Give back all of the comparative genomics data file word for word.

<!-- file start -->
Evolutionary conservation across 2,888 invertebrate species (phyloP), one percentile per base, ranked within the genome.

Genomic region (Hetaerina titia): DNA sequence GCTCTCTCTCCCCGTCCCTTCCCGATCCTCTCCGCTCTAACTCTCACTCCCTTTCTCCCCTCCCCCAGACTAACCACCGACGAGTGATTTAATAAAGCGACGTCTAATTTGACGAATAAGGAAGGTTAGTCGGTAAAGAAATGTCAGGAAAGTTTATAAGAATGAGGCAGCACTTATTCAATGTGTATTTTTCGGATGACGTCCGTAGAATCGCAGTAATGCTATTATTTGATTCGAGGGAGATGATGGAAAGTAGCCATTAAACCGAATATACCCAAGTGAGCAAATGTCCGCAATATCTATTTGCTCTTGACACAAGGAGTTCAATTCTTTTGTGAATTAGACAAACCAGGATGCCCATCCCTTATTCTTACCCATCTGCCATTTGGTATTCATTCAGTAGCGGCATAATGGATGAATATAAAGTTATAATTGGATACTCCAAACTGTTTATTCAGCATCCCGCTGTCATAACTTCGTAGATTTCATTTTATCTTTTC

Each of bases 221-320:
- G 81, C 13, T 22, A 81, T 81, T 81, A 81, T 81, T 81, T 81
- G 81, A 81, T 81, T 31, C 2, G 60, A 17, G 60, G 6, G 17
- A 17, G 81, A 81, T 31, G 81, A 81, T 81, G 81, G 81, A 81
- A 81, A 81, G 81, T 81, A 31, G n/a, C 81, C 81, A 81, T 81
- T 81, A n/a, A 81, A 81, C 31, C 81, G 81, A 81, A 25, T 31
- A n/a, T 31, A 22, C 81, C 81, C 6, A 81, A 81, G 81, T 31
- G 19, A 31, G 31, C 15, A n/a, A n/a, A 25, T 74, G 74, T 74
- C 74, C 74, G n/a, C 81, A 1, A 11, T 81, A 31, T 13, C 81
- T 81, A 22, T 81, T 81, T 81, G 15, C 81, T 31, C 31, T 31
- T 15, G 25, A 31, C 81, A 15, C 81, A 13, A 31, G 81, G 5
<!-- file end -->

Evolutionary conservation across 2,888 invertebrate species (phyloP), one percentile per base, ranked within the genome.

Genomic region (Hetaerina titia): DNA sequence GCTCTCTCTCCCCGTCCCTTCCCGATCCTCTCCGCTCTAACTCTCACTCCCTTTCTCCCCTCCCCCAGACTAACCACCGACGAGTGATTTAATAAAGCGACGTCTAATTTGACGAATAAGGAAGGTTAGTCGGTAAAGAAATGTCAGGAAAGTTTATAAGAATGAGGCAGCACTTATTCAATGTGTATTTTTCGGATGACGTCCGTAGAATCGCAGTAATGCTATTATTTGATTCGAGGGAGATGATGGAAAGTAGCCATTAAACCGAATATACCCAAGTGAGCAAATGTCCGCAATATCTATTTGCTCTTGACACAAGGAGTTCAATTCTTTTGTGAATTAGACAAACCAGGATGCCCATCCCTTATTCTTACCCATCTGCCATTTGGTATTCATTCAGTAGCGGCATAATGGATGAATATAAAGTTATAATTGGATACTCCAAACTGTTTATTCAGCATCCCGCTGTCATAACTTCGTAGATTTCATTTTATCTTTTC

Each of bases 221-320:
- G 81, C 13, T 22, A 81, T 81, T 81, A 81, T 81, T 81, T 81
- G 81, A 81, T 81, T 31, C 2, G 60, A 17, G 60, G 6, G 17
- A 17, G 81, A 81, T 31, G 81, A 81, T 81, G 81, G 81, A 81
- A 81, A 81, G 81, T 81, A 31, G n/a, C 81, C 81, A 81, T 81
- T 81, A n/a, A 81, A 81, C 31, C 81, G 81, A 81, A 25, T 31
- A n/a, T 31, A 22, C 81, C 81, C 6, A 81, A 81, G 81, T 31
- G 19, A 31, G 31, C 15, A n/a, A n/a, A 25, T 74, G 74, T 74
- C 74, C 74, G n/a, C 81, A 1, A 11, T 81, A 31, T 13, C 81
- T 81, A 22, T 81, T 81, T 81, G 15, C 81, T 31, C 31, T 31
- T 15, G 25, A 31, C 81, A 15, C 81, A 13, A 31, G 81, G 5